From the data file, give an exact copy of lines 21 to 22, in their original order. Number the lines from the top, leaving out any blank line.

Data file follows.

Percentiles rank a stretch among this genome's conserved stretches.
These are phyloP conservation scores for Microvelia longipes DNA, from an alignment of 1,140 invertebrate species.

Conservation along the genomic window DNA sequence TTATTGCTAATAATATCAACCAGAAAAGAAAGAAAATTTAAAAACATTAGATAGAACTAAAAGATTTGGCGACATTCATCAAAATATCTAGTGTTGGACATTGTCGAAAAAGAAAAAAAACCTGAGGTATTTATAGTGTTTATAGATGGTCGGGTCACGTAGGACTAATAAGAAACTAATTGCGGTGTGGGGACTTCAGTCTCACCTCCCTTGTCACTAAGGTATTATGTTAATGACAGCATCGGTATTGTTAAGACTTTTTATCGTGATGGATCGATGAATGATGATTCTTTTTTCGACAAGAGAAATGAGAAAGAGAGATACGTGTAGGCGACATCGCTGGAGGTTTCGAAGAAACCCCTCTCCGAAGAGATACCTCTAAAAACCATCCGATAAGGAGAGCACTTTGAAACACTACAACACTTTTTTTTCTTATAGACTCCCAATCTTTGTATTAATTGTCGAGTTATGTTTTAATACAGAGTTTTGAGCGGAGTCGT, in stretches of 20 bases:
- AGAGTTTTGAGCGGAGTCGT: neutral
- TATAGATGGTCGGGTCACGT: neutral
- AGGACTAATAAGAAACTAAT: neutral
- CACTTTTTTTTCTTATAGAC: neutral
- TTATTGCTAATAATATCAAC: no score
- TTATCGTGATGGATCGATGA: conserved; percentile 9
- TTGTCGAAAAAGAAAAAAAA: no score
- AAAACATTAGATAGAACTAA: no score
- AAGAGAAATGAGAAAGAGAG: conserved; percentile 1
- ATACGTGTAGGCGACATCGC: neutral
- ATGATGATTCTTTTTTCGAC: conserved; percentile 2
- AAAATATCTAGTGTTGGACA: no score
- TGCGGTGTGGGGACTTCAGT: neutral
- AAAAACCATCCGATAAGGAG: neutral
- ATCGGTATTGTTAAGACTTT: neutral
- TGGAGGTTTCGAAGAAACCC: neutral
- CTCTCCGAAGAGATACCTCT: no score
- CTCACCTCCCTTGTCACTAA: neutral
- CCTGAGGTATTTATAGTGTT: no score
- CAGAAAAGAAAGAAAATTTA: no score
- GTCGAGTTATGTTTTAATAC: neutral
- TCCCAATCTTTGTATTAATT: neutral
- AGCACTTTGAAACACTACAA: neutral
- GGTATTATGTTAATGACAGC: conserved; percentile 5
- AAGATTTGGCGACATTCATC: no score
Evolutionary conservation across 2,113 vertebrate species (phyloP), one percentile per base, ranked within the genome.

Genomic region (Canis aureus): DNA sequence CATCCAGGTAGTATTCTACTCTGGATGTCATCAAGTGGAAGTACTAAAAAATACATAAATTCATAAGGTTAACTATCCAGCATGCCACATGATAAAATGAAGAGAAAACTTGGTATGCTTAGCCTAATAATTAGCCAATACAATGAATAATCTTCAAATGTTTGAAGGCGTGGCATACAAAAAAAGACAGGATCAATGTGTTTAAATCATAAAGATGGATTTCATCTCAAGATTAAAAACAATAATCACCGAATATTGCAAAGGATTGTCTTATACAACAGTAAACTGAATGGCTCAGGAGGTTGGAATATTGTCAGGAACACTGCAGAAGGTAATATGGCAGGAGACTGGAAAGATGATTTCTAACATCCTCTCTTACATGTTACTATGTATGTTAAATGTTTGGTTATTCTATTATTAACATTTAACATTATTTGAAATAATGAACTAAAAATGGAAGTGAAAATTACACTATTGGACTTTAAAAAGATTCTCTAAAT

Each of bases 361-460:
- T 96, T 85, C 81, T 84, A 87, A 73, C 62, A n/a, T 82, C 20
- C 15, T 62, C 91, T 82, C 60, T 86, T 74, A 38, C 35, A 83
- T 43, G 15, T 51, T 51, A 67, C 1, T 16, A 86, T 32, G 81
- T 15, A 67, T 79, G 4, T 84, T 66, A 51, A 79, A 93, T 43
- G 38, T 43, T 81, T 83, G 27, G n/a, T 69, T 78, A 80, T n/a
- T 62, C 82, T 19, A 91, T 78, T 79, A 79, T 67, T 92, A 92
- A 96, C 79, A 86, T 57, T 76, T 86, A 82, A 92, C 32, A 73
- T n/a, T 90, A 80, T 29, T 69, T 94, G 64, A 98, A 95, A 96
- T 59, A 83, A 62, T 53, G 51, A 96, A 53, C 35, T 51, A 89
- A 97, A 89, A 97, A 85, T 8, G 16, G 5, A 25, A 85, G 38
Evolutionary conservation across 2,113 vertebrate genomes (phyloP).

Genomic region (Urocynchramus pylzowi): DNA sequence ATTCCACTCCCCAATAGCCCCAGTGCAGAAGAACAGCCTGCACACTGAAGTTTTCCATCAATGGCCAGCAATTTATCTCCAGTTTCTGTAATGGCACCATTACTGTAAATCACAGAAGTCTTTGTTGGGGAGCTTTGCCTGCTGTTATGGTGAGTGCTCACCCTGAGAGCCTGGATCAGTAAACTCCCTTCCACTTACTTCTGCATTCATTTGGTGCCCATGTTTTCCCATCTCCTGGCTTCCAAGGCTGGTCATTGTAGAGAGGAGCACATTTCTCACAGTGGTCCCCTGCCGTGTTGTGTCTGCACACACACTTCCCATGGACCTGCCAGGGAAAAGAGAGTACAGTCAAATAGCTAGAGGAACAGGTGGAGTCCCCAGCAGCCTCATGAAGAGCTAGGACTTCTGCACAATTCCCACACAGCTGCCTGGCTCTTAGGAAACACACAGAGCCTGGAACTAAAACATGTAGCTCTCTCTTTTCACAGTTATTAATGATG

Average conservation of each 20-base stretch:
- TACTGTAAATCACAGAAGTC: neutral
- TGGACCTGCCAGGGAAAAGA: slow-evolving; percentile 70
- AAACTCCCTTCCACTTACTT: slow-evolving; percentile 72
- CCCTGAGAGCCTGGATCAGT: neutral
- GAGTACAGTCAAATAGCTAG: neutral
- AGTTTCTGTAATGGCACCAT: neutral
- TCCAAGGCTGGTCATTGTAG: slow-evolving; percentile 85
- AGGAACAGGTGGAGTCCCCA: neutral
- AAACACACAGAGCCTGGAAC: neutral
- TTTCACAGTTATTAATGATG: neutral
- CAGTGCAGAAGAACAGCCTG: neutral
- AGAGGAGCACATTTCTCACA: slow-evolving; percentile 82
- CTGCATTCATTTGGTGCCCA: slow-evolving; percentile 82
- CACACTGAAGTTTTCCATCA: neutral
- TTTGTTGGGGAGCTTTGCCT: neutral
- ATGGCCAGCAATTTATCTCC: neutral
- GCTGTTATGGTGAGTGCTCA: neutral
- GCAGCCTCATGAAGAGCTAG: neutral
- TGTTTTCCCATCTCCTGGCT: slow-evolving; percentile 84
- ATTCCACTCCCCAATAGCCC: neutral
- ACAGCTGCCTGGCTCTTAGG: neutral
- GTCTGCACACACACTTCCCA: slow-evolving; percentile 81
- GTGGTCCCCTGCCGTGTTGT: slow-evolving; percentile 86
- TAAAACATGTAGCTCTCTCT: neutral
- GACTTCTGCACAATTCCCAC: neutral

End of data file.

- CTCACCTCCCTTGTCACTAA: neutral
- CCTGAGGTATTTATAGTGTT: no score